You have to watch her character go through that animation so. Many. Times. Even though I had no interest in seeing it- I had no control over the camera panning over to her every time she had to descend a cliff/ladder or whatever. It was dumb and unnecessary.

Speaking of dumb and unnecessary, there’s the small chapter of the game where you have to play as Ashley and solve some puzzles and kill run away from some zombies/enemies crawl under tables and dodge some enemies by falling down, which, again, shows more upskirts.

There are other instances in the game where the camera pans and lingers on her breasts, characters directly address her ample chest in dialogue, etc. This all establishes an assumed (straight) male gaze of the player. One is constantly reminded “hey, just in case you forgot, this character is sexy. Look. Look at how sexy she is.”

It just made me roll my eyes every time I played- I just thought it was stupid, but I’d come to expect this as a (straight) female gamer. I just saw it as the crap I had to wade through to get to what was an otherwise fun game. It was a constant reminder that this game wasn’t made with me in mind or really, with anyone of my gender in mind. And I had gotten used to that. It wasn’t until I got older that I realized how problematic this apathetic attitude was, and how problematic it was that I had grown kinda sorta okay with it. I no longer think it’s unreasonable for game developers to acknowledge that I exist. And honestly, this kind of juvenile, stupid stuff in these games is why people continue to not take games seriously as a medium- it gives them ammunition. This wasn’t a b-movie of a game- this was a critically acclaimed title. But this kind of stuff would not fly in a critically acclaimed film. I love games. I love them so much that I think they can do better, and I want them to be better.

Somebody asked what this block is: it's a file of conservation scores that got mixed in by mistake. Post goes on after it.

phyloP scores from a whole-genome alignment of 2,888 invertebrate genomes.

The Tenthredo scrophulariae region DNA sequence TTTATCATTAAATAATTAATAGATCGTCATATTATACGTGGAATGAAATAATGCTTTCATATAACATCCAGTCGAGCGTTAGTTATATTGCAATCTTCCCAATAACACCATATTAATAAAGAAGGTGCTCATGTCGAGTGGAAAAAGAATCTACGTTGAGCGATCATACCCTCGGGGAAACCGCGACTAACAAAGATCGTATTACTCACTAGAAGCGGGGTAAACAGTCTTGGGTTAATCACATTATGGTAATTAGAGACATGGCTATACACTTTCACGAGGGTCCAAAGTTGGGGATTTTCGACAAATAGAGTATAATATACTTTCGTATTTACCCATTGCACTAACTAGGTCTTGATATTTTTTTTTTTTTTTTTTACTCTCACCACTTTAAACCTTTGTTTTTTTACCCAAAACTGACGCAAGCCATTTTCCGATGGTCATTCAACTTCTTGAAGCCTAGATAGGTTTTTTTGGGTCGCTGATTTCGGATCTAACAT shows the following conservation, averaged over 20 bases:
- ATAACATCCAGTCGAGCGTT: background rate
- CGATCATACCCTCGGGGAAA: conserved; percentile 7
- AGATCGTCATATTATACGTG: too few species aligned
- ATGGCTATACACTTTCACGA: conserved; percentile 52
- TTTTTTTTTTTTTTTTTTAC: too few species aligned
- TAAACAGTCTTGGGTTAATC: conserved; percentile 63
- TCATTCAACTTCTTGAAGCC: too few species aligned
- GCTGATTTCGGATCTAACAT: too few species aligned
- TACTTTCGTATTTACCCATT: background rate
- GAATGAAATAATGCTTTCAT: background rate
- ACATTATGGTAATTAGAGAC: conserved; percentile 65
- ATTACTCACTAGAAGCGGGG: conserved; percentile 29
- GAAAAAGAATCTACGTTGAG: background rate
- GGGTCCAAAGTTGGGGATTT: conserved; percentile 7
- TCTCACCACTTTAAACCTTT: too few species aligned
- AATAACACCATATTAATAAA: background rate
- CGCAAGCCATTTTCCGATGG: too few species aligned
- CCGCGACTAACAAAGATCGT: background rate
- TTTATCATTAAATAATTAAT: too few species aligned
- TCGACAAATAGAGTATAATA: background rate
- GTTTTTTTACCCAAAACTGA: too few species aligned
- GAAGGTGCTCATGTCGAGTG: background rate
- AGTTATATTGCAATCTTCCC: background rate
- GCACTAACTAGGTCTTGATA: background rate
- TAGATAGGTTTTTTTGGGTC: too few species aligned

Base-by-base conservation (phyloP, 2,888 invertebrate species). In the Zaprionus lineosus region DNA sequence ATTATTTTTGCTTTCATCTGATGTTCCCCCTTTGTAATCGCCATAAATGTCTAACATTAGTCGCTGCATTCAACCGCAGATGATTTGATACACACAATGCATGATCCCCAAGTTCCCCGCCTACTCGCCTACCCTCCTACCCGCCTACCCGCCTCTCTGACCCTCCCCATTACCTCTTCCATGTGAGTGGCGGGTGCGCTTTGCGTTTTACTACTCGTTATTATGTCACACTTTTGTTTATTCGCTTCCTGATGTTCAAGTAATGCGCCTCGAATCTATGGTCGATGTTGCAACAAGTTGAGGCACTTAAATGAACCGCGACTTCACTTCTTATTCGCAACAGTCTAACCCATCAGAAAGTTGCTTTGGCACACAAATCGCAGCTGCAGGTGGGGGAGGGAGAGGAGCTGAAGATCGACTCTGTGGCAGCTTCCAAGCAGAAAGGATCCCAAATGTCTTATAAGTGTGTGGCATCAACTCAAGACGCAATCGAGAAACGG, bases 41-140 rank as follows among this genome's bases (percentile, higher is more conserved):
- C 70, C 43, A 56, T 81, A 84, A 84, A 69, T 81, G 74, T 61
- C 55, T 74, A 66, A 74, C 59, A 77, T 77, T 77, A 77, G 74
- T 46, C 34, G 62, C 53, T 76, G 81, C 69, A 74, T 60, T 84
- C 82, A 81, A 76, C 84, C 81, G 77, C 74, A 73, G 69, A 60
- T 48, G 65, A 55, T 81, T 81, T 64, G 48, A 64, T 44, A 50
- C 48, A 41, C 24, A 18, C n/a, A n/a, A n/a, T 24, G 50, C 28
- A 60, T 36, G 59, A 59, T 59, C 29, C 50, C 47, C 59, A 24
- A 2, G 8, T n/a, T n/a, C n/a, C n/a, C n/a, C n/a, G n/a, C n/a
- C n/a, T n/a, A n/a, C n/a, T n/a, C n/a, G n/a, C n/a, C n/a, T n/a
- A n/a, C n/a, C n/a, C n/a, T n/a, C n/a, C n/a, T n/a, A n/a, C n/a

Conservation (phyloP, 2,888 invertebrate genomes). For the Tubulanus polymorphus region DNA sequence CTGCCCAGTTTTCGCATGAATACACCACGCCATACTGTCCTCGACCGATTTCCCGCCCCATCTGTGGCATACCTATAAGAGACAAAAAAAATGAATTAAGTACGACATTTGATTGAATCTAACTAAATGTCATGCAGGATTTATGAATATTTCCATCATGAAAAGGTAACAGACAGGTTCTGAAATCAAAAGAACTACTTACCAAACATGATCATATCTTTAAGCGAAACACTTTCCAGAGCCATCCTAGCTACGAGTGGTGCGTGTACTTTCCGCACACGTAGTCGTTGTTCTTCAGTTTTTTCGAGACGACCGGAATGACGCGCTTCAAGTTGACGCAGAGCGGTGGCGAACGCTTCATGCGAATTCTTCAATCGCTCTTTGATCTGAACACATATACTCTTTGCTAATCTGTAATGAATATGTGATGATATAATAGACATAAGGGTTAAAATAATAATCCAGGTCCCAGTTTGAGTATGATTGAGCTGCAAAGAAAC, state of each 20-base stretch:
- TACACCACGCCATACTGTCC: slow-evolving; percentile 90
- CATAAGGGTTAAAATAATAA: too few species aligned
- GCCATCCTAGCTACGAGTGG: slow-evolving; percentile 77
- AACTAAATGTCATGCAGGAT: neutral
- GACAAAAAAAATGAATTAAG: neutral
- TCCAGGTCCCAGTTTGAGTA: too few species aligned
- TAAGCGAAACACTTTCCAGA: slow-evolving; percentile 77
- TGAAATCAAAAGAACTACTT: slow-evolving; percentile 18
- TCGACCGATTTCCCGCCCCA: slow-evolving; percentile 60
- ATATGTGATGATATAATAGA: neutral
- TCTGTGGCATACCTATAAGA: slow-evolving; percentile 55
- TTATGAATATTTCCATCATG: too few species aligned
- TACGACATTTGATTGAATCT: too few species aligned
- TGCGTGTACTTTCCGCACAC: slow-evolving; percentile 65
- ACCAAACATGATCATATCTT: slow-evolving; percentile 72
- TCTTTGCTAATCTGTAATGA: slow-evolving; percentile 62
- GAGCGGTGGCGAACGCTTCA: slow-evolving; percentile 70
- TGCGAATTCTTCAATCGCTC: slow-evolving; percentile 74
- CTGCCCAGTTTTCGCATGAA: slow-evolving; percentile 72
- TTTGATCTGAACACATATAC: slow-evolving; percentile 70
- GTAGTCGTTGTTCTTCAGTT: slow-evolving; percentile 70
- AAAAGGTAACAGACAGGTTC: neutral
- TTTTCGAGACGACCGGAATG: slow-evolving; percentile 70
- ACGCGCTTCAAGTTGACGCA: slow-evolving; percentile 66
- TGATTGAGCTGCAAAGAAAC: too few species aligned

And I realize this is kind of an old game, being a last gen game and all. I just used RE4 as an example because I’m very familiar with the game (having played through it like a million times), and it showed very clearly the differences in the idealization of the male vs female characters. THIS is the difference. I don’t know of any game that features a male character that exists solely (other than being a loose plot device) as something for the player to ogle in the way Ashley and countless other female game characters. Imagine if an action game featured the typical ripped space marine protagonist- only he was wearing tight bicycle shorts instead of cool armor, that highlighted his bulging crotch. The camera frequently pans to his crotch bulge, and you, as the player, have no control over this- you’re subjected to many unnecessary glimpses of his ample crotch. The fact that this sounds so ridiculous and funny with a male character, but is standard and expected with a female one, is exactly what I’m talking about.

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5 thoughts on “Sexism in Games

      1. No problem.. be sure to check out the GamerMen if you like video games… I’ve got you on follow šŸ˜€